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Building safety and Local Law 126 webinar

Hosted by Super, Brick Underground, and O&S Associates
April 27, 2023
Building safety and Local Law 126 webinar

Catch the highlights from Super and Brick Underground's webinar on building safety and Local Law 126 with O&S Associates.

The tragic collapse of 57 Ann St has crystallized importance of the many safety checks required by New York City—including the recent rollout of Local Law 126 specific to the periodic inspections of parking structures. To help unpack critical building safety checks, including new Local Laws such as LL126, Super partnered with Brick Underground and architecture firm O&S Associates for an emergency webinar. Here are the top highlights from the webinar, featuring O&S principals, Suchi Jayasena and Prabhu Perumalsamy.

The number one cause of structural weakening? It's not age or weight.

Age is not a direct issue that affects building structure. And contrary to much of the commentary and critique of the Ann Street garage load, the volume of cars or load—even though cars are getting heavier, especially with EVs—is not a primary cause of load issues. These are what put loads at risk: public assembly (e.g. hosting an event), storage, planters, delivery vehicles, construction vehicles, and piling snow.

But by far the biggest cause of structures losing their strength is water. Water corrodes steel and causes concrete spalling. Climate affects this even more. In the northeast, this is further exacerbated by freeze and thaw cycles—the northeast has the most freeze/thaw cycles in any given year—which means water that has infiltrated expands into ice, then thaws back out leaving damage behind. In addition, in climates with snow, salt used to de-ice accelerates corrosion.

Therefore, waterproofing and drainage is extremely important for ensuring maintenance of a garage—especially maintaining a roof.

Don't put money into bad repairs.

Patching a structural problem is not a repair. In fact, O&S Associates advise that a quick patch is going to be a waste of your money. It's hiding the problem—not addressing it.

Why are garages particularly at risk?

The biggest difference is that most parking structures are not weathertight. There are ramps, exposure to the outdoors, and vehicles bring in ice, water, and salt. Water damage is the root cause of most parking structure damage.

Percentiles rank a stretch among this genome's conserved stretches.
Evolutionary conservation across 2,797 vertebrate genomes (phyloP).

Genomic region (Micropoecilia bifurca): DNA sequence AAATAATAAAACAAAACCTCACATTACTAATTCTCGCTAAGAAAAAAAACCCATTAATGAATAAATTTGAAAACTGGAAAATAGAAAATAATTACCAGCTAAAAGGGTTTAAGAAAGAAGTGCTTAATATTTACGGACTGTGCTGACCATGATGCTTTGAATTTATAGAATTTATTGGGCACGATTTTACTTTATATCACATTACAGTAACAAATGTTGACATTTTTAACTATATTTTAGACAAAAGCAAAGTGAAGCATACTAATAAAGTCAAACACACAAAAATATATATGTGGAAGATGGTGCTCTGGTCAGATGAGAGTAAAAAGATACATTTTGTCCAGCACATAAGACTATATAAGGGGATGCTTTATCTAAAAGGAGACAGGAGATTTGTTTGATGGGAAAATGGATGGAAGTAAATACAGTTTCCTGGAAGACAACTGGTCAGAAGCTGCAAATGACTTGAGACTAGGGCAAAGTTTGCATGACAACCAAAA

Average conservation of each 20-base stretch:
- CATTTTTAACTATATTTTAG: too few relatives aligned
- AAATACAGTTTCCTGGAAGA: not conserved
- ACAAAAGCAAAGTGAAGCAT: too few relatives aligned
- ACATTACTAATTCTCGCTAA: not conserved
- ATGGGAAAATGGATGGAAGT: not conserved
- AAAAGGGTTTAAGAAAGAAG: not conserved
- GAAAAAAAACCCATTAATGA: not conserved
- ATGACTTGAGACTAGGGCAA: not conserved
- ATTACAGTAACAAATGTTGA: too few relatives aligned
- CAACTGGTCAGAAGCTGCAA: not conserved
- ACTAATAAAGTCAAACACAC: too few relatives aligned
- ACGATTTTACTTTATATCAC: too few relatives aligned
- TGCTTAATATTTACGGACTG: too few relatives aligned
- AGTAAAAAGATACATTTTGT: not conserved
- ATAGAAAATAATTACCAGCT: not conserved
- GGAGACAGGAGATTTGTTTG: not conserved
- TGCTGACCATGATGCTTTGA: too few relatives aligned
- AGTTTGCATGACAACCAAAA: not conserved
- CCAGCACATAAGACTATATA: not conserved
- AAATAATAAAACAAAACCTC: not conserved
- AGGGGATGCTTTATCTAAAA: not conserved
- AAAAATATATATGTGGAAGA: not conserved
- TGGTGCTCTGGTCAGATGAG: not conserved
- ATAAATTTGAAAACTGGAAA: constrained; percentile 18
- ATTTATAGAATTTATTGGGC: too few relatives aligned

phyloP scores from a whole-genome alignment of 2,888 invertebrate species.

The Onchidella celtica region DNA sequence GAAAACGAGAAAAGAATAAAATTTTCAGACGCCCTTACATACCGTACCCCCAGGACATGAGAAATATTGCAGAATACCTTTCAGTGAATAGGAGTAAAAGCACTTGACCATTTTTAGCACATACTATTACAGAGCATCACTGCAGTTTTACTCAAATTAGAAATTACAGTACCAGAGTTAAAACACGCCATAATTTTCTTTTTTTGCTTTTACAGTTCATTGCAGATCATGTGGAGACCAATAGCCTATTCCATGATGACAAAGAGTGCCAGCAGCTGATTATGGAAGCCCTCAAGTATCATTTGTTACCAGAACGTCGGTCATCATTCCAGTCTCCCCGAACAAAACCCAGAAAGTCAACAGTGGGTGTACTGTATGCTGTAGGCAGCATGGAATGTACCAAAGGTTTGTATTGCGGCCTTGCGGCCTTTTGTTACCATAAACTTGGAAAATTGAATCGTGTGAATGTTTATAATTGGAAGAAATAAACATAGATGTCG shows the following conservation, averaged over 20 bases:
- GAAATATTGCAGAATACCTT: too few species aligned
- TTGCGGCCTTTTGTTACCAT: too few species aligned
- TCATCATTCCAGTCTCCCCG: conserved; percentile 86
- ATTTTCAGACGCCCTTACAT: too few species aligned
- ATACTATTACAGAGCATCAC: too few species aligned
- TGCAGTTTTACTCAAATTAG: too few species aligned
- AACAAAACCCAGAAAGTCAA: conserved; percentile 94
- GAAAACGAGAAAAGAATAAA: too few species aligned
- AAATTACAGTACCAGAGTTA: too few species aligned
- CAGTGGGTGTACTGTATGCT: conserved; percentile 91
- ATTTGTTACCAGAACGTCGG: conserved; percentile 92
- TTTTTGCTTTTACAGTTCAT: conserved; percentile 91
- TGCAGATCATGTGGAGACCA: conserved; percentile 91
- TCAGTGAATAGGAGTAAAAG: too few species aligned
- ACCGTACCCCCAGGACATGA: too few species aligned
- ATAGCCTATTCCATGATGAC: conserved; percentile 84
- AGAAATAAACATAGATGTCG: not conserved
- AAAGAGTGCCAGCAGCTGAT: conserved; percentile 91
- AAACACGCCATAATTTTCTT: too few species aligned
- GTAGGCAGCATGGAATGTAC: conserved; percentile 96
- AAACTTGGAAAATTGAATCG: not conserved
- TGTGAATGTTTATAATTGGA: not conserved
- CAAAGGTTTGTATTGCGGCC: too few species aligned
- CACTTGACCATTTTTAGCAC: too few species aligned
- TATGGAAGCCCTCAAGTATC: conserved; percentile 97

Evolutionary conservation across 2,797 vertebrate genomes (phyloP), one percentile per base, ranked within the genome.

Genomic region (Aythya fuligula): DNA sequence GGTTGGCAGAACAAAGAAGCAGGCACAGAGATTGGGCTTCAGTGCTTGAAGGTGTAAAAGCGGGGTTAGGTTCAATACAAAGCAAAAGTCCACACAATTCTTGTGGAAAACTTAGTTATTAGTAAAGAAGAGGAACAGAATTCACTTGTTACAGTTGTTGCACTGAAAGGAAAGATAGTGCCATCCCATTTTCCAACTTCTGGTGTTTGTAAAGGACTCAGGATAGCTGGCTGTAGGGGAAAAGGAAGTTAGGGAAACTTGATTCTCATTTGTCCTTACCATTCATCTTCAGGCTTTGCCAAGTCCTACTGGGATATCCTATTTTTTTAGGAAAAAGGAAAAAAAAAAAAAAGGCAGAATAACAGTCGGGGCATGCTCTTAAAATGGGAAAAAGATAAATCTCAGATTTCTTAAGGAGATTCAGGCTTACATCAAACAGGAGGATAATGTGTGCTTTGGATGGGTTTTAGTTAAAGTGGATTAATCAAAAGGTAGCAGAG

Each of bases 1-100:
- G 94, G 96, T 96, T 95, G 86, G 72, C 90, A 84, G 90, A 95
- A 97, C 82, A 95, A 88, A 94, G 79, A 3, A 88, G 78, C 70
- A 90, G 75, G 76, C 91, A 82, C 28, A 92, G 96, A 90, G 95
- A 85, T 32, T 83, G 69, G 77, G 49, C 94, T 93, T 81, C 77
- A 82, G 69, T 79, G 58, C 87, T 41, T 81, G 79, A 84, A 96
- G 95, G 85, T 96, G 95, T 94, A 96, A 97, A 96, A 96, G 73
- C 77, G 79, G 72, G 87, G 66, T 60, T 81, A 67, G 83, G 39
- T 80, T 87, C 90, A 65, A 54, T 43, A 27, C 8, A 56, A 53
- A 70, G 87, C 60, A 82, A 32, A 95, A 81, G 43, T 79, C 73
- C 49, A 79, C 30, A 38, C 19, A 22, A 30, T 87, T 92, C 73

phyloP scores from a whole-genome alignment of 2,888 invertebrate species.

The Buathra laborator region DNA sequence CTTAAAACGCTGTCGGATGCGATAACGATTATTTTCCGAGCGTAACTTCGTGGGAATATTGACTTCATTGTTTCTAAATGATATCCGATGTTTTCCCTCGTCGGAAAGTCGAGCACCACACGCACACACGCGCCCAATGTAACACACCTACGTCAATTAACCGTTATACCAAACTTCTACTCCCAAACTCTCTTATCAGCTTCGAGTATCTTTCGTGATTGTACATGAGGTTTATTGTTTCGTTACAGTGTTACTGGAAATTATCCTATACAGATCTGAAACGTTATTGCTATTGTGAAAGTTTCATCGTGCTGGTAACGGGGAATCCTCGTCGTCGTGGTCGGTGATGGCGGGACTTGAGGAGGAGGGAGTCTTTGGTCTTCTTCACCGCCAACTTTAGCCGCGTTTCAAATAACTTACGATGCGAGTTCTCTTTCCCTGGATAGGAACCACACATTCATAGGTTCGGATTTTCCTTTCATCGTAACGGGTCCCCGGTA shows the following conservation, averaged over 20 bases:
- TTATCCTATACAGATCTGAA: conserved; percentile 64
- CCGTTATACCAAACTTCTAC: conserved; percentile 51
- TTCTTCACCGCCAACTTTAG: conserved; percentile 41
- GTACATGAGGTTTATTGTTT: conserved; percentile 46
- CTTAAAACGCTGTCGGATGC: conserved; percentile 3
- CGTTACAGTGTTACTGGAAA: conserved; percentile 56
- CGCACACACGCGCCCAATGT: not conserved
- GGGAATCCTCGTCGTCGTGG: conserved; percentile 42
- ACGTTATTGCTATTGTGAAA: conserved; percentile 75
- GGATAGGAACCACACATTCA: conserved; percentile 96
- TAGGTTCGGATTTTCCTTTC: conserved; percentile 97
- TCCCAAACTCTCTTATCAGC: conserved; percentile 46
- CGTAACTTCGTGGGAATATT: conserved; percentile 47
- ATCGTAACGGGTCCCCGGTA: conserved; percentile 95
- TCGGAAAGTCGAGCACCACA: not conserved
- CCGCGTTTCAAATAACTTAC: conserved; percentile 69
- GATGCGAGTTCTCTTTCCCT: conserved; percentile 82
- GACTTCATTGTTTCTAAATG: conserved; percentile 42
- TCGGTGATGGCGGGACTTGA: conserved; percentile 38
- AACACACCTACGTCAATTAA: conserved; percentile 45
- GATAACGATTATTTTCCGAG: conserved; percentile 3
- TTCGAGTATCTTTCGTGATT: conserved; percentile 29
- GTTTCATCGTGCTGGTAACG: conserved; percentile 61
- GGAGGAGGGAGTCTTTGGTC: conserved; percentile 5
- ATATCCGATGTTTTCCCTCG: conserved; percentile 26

Garages are also "out of sight, out of mind." If you see a crack or a leak in your condo, you'll likely report it right away. When was the last time you commented on your parking garage? As a result, parking garages often don't see the same level of regular maintenance until there is a big problem.

The good news: even with significant overload, a well-maintained garage is designed to fail in a visible and localized manner. You'll see large cracks, but there should be time to evacuate if a problem happens in one area. The key words: well maintained.

So how do I ensure a well-maintained garage?

Start with annual and preventative, proactive maintenance. Being proactive helps you extend the life of your garage and lower costs—anything more reactive will end up costing more over time.

How structures deteriorate: Graph courtesy of O&S Associates

Your example checklist includes:

  • Inspecting and repairing the waterproofing membrane
  • Inspecting and repairing the drains and drainpipes
  • Repairing leaks
  • Repairing steel corrosion and concrete spalls and cracks
  • Repairing potholes and trip hazards
  • Washing floors and checking drains and pipes before and after winter
  • Washing and sweeping floors during the winter to avoid salt build up
  • Budgeting for regular maintenance in your building reserves

The basics on Local Law 126.

Local Law 126 affects most parking structures that house more than 3 vehicles. A DOB-certified QPSI (qualified parking structure inspector) must perform an inspection every 6 years on the cycle required by the DOB.

Reports are filed with three results:

  • Safe: no repairs are required before the next inspection in 6 years, unless an unsafe condition appears in that timeline—building owners are always responsible for building safety regardless of filing deadlines.
  • Safe with repairs engineering monitoring (SREM): requires repairs or monitoring before the next 6 year cycle. The timing of the repairs are decided with the engineer, but must be completed ahead of the next 6-year inspection.
  • Unsafe: means conditions immeidately threaten public safety. This requires immediate notification of the DOB, protection or closing of the area, and repairs must commence immediately and be completed within 90 days or with a filed extension. If the repairs take longer than 90 days to complete, you can file for an extension but must show proof of the work in progress.

Who is responsible for repairs if the garage is leased out?

Check your lease! This is usually a legal question that is outlined in the leasing contract. Regardless of who is responsible for obtaining the report, it must be shared with the owner so that they are aware. This information will also be available in DOB NOW, where all filings and results are searchable in NYC's public database.

Watch the complete webinar recording

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